AMD's Barcelona: Why we haven't published benchmarks

A month ago we were able to present to you a rare look at AMD's forthcoming roadmap, detailing everything from new plans for the mobile space to giving a better idea of AMD's reasoning behind the ATI acquisition. We left that article with a positive and hopeful note for AMD:

"For a while we had lost confidence in AMD, like many of you had as well, and although AMD's position in the market hasn't changed we are more confident now that it can actually bounce back from this. Intel seemed to have the perfect roadmap with Conroe, Penryn and Nehalem all lined up back to back, and we saw little room for AMD to compete. Now, coming away from these meetings, we do believe that AMD may have a fighting chance. Over the coming months you'll begin to see why; it won't be an easy battle, but it will be one that will be fought with more than just price."

A strong roadmap alone does not make for a successful company; we need to see near term execution as well. For AMD, that means Barcelona has to be competitive. The interesting part of AMD's disclosures as of late is that as much information as AMD has given us about its roadmap for 2008, 2009 and beyond, we have little to no details about when we can expect Barcelona and how fast it will be.


When we headed out to Taiwan, a country of leaked processors and benchmarking opportunities, for Computex we surely expected to return with some Barcelona performance figures. We were hoping we'd come back with the very data that AMD hadn't allowed us to get ourselves when we visited the company over a month ago. And while there were some performance results reported from Taiwan, there was an eerie silence about AMD's updated micro-architecture.

We were determined not to leave the island without running at least one test on Barcelona. We worked long and hard, and we were finally able to spend some time alone with Barcelona in Taiwan. But the story doesn't end there; it's unfortunately not that simple.

Motherboard Problems

We know that Barcelona works and runs benchmarks, as we saw back at AMD in May. But the demos that AMD ran were on its own motherboards, not on motherboards from its partners. AMD's partners just recently received their first "production quality" Barcelona samples, and as expected, the current boards required some heavy BIOS work before the new chips would even work, much less perform up to the expectations set by AMD.

The motherboard we tested on had minimal HT functionality and wouldn't run at memory speeds faster than DDR2-667; most 3D video cards wouldn't even work in the motherboard. Memory performance was just atrocious on the system, but the motherboard manufacturers we worked with attributed this to BIOS tuning issues that should be fixed in the very near future.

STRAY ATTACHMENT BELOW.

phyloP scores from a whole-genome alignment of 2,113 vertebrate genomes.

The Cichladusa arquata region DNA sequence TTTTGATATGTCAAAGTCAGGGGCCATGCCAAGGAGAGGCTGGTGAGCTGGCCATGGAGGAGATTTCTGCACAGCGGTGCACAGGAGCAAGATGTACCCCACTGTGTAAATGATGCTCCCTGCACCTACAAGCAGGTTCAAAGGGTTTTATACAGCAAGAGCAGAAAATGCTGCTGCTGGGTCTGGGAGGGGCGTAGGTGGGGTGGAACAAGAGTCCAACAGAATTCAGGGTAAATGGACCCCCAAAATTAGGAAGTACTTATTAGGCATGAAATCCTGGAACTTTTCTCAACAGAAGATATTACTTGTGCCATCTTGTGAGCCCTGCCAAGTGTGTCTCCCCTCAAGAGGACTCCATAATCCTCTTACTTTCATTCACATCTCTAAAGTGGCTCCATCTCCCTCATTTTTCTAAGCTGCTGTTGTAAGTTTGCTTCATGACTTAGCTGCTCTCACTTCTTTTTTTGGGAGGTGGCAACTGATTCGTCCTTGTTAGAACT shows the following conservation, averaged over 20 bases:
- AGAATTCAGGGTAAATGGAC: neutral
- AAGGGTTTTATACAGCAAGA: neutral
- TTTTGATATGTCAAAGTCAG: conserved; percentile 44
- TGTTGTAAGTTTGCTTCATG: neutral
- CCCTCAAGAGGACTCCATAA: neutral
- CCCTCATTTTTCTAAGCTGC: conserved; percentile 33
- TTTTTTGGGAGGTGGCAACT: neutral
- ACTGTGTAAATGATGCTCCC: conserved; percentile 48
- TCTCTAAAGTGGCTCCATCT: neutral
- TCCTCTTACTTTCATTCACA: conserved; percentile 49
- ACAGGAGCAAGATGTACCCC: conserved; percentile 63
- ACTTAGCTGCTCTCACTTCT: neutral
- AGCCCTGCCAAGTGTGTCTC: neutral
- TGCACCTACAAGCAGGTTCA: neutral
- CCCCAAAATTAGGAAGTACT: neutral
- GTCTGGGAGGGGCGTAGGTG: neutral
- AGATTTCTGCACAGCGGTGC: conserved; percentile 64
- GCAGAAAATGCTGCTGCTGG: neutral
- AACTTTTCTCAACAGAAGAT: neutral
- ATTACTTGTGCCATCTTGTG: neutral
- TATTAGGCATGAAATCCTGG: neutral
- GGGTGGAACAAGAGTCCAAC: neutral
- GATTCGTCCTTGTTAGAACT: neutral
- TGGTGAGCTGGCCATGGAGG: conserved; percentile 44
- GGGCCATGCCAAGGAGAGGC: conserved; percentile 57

In the end, performance was absolutely terrible. We're beginning to understand why AMD didn't let us test Barcelona last month. It's not that AMD is waiting to surprise Intel; it's that the platform just isn't ready for production yet.

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  • Kooky Krusher - Monday, June 11, 2007 - link

    Ok, so I started reading this article in hopes that there would be some glimmer of light for Barcelona, but I was saddened by the fact that there just isn't any...yet. I'm not big on placing myself in any one chip maker's camp, but man! AMD can't buy good PR right now. At least abit and shuttle made me smile. As an SFF builder and absolute NUT, I'm happy about any kind of matx/SFF news. Reply
  • erwos - Monday, June 11, 2007 - link

    I agree - I'm drooling at the idea of stashing one of those Hitachi combo drives into an SX38P3.

    Let us not even speak of the debacle that is Barcelona and the HD 2900XT. Just not AMD's year, it seems.
    Reply
  • Bjoern77 - Monday, June 11, 2007 - link

    right now i'm more worried about the lack of competition in the video card market. the r600 more or less failed to deliver, therefor nvidea keeps the price up. Especially the dx10 mid/lowrange price/performance sucks. Especially if you want to build a new pc now, cpu/memory/storage is so damn cheap, but a suitable gpu...ok, and than i can start to worry about BArcelona again, because if it fails cheap cpus will be history for a while. Reply
  • neweggster - Wednesday, June 13, 2007 - link

    True but look at it this way, by the time Dx10 becomes a major part of the gaming market share you will start to see an even battle between Nvidia and ATI. So for now any midrange card will suffice for Dx9 gaming, a 7600gt runs really great for the price right now for a midrange offering. Just because the GPU and memory gets faster doesn't mean the performance gap increases enough to make older models obsolete from being defined as midranged or whatever.

    You can still add 10 new models with all progressively increased performance and a older video card models will still be considered midranged. Take into consideration current game performance, across the board a 7600gt will still be midrange to me for years to come till we start seeing DX10 games dominating the market where the high end cards start to define the gap in performance vs models.
    Reply

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